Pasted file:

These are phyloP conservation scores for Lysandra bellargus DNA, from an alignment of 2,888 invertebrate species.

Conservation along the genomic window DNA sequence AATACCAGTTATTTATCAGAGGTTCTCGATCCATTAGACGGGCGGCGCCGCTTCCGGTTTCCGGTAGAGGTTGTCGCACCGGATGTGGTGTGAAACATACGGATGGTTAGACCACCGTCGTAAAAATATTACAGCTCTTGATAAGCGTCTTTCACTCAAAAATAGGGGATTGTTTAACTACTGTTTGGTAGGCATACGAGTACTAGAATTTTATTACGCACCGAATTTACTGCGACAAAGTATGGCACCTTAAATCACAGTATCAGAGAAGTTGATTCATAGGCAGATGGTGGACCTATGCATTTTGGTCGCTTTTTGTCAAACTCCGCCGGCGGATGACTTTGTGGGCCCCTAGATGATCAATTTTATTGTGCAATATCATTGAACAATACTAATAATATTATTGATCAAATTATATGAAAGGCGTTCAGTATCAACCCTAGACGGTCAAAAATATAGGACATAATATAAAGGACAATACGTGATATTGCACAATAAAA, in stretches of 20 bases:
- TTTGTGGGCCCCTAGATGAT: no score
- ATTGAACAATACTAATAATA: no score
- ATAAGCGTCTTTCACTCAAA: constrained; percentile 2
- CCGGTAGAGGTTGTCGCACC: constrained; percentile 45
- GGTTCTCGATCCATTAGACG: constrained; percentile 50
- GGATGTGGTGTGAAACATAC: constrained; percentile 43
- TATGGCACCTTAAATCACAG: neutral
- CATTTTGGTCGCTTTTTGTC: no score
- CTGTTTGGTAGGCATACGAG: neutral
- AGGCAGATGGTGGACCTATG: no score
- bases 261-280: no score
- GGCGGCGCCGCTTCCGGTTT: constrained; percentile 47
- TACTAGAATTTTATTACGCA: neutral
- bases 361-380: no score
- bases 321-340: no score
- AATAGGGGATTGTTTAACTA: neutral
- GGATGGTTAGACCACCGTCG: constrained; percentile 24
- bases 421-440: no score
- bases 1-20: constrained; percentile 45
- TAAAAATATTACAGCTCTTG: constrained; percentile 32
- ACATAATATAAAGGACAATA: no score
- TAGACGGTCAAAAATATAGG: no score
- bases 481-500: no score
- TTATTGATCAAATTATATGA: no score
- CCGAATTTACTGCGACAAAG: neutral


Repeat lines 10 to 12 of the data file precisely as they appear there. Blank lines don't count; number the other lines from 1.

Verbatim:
- CATTTTGGTCGCTTTTTGTC: no score
- CTGTTTGGTAGGCATACGAG: neutral
- AGGCAGATGGTGGACCTATG: no score